Monthly Archives: July 2013

Change Management and Mickey Mouse

My family and I recently spent a few days at Walt Disney World and it was amazing to see some of the change management tools Disney uses to create “the happiest place on earth.”

Walt Disney's Magic Kingdom

Disney Change Management Lesson #1: A Spoonful of Sugar Helps the Medicine Go Down

The folks at Disney are experts at making the line to the front of an attraction both winding and interesting. As you make your way back and forth in the well engineered lines, they want you to focus less on the wait and more on the great artwork, interactive screens, and celebrity videos.

The lesson? If you can’t make the journey shorter, at least make it exciting! As you lead changes, look for ‘fun’ ways to communicate about the process of changing and the final result. One great example I’ve seen was the creation of a superhero and corresponding comic strip. A new strip was released regularly to explain the current progress of the project. It wasn’t the finest artwork but it definitely got my attention.

Disney Change Management Lesson #2: I Just Can’t Wait to Be King

Don’t want to wait in line? Has Disney got a deal for you! Just place your ticket in the FastPass terminal and get a pass to the front of the line. There’s only one catch, your FastPass is only good for a specific hour later in the day. In effect, you give up the right to hold a FastPass for any other ride for the benefit of spending less time in line for the ride you really want to ride (and presumably, ride less popular rides).

The lesson?  Give people as many choices as possible. You may find people who want to change faster than you have planned.  Let them take the change ‘FastPass’ and become ambassadors!

Disney Change Management Lesson #3: Be Our Guest

Disney hospitality is legendary.  They want to make sure that you know exactly where to go and what to do while you’re with them.   In fact, they do such a great job that it can be jarring when you don’t get the directions you’re expecting (as we didn’t with the ‘pagers’ in the new Dumbo play area at Fantasyland).

The lesson?  If you’re changing something keep the steps of the process available for all to see.  The better people understand the end results, the more support they will give you.

So, what about you?  What change management lessons have you seen around you today?


From Impossible Dream to Reality and Back Again!

Recently, I wrote about Daniel Nava, the 70 pound ninth grader who dreamed of playing Major League Baseball.  Nava saw his dream come true when he hit a grand slam on the first pitch he saw for the Boston Red Sox in 2010.  So, you can imagine the frustration he might have felt as he spent the entire 2011 season in Triple-A, one step away from his dream.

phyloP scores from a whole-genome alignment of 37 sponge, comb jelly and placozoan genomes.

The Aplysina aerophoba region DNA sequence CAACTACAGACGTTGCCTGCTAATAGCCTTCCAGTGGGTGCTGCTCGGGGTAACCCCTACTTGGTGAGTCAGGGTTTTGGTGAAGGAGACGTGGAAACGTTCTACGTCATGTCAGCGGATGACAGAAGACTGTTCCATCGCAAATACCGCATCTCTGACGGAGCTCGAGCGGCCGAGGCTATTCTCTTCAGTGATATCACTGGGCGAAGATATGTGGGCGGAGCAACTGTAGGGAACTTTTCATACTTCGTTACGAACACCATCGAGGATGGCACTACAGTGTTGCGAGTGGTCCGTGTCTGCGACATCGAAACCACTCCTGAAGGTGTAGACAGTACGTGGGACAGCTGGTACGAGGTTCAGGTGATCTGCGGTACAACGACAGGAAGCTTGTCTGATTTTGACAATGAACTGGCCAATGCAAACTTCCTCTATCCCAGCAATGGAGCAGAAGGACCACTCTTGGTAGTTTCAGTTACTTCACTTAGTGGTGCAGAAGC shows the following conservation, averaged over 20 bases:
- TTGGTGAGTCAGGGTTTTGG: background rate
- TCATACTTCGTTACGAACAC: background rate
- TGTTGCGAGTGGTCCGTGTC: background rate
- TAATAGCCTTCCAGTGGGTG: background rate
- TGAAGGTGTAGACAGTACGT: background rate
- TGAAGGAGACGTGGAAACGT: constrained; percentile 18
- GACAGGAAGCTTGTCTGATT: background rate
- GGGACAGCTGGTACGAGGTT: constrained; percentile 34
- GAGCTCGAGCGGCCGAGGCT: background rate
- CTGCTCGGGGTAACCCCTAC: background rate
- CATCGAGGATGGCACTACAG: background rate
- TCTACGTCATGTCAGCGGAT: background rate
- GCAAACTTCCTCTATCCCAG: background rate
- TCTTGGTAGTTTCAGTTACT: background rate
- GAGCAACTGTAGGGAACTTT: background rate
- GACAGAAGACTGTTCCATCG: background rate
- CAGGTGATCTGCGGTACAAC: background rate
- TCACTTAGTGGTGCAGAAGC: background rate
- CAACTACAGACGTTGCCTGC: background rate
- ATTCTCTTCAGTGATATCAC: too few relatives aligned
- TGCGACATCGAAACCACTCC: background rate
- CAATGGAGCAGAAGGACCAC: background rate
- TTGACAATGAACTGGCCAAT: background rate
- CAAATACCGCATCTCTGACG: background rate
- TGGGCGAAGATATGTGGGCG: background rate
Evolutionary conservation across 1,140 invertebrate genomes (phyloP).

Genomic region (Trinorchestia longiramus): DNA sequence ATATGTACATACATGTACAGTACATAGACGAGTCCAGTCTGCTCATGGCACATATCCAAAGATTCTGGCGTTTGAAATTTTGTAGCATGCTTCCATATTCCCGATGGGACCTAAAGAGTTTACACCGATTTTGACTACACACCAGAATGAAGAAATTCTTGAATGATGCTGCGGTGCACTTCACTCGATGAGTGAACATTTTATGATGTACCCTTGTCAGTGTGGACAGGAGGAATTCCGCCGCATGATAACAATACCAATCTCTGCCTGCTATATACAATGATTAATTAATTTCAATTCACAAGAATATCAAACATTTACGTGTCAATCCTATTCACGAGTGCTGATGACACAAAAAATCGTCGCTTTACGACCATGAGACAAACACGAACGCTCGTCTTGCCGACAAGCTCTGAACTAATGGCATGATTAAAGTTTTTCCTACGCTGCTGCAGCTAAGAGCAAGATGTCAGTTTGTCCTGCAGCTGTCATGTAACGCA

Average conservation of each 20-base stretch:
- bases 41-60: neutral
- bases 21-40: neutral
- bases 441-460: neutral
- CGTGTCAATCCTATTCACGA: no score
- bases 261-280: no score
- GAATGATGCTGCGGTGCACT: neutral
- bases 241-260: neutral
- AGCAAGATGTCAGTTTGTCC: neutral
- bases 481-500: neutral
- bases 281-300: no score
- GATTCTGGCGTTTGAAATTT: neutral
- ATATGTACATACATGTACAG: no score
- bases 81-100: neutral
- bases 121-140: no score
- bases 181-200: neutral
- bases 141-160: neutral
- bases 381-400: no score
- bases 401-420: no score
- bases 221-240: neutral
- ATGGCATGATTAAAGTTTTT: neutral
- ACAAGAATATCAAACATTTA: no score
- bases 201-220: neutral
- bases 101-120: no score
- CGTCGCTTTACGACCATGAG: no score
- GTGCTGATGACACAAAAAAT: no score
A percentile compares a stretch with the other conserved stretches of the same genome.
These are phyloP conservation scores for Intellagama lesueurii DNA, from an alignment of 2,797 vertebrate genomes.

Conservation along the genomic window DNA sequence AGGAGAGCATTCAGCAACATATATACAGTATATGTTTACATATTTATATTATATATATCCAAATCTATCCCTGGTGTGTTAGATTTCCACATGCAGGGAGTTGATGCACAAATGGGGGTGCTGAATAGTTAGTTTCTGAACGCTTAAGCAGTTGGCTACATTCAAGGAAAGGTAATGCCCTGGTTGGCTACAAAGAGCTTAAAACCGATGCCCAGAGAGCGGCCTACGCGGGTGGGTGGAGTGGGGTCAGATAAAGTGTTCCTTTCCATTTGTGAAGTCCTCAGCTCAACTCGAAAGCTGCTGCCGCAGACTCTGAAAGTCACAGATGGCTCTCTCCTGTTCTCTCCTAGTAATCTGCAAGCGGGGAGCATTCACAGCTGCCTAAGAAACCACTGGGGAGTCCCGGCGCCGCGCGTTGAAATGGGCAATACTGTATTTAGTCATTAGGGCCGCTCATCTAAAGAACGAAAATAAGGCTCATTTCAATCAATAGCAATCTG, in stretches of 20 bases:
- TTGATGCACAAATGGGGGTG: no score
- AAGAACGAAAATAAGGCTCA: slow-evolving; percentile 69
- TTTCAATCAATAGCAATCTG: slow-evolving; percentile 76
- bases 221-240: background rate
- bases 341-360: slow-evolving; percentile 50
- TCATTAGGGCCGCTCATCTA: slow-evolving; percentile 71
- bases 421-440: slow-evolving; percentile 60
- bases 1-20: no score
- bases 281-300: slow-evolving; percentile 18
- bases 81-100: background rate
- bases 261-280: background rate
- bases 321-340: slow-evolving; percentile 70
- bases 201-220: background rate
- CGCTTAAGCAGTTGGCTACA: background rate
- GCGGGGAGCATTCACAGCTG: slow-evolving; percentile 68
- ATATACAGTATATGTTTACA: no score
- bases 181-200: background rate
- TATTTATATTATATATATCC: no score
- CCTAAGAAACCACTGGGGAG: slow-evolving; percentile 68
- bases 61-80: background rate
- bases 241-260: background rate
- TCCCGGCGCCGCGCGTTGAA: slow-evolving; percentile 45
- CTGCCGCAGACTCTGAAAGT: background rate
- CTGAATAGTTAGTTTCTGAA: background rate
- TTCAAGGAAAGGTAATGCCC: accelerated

After playing in only 88 of Boston’s 162 games in 2012, no one expected Nava to have a major impact in 2013 but, halfway though the season, this writer argues that he deserves a place on the American League All-Star team.

2013_MLB_All-Star_Game_Logo (1)

Nava won’t be playing in the game tonight but don’t be surprised to see him in the future!

From dream (high school) to reality (grand slam in 2010) to dream (2011 in Triple-A) to reality (arguably one of the finest players at his position in the league), Nava’s story shows us that a vision doesn’t always come to pass all at once.  There may be many challenges to the vision that come your way but stay true to that initial vision…one day, you may find yourself in a place that you never even imagined!

An Impossible Dream

Ever had a dream?  A really impossible one?  Daniel Nava did.  The 70 pound ninth grader dreamed of playing Major League Baseball.  Not a unique dream to be sure.  Really, don’t most boys dream about scoring a goal, completing a pass, or hitting a home run at the highest level?  I sure did.

So Daniel’s dream wasn’t unique.  Was it realistic?  Certainly not in high school where he barely played before his senior year.  And not really at Santa Clara University where he served as team manager.  But somewhere along the way, Daniel had a growth spurt.  And, after years of college and minor league baseball, he stepped up to the plate for the Boston Red Sox at age 27.  A little old for a rookie but Daniel’s dream wasn’t affected by time.  On June 12, 2010, Daniel’s first opportunity to hit in the highest level of the sport, he did it.

He hit a grand slam on the first pitch he saw.

Daniel had a vision of what he wanted to do that took more than 10 years to come to pass.   That took patience and hard work every day.


I recently heard a quote in the movie Touchback:

The future is just a whole lot of what you do right now, strung together.

We all have dreams, visions for what we want the future to be like.  So ask yourself, “What am I doing right now?”, because that’s a good indication of what your future will look like.

Photo Credit: Wikipedia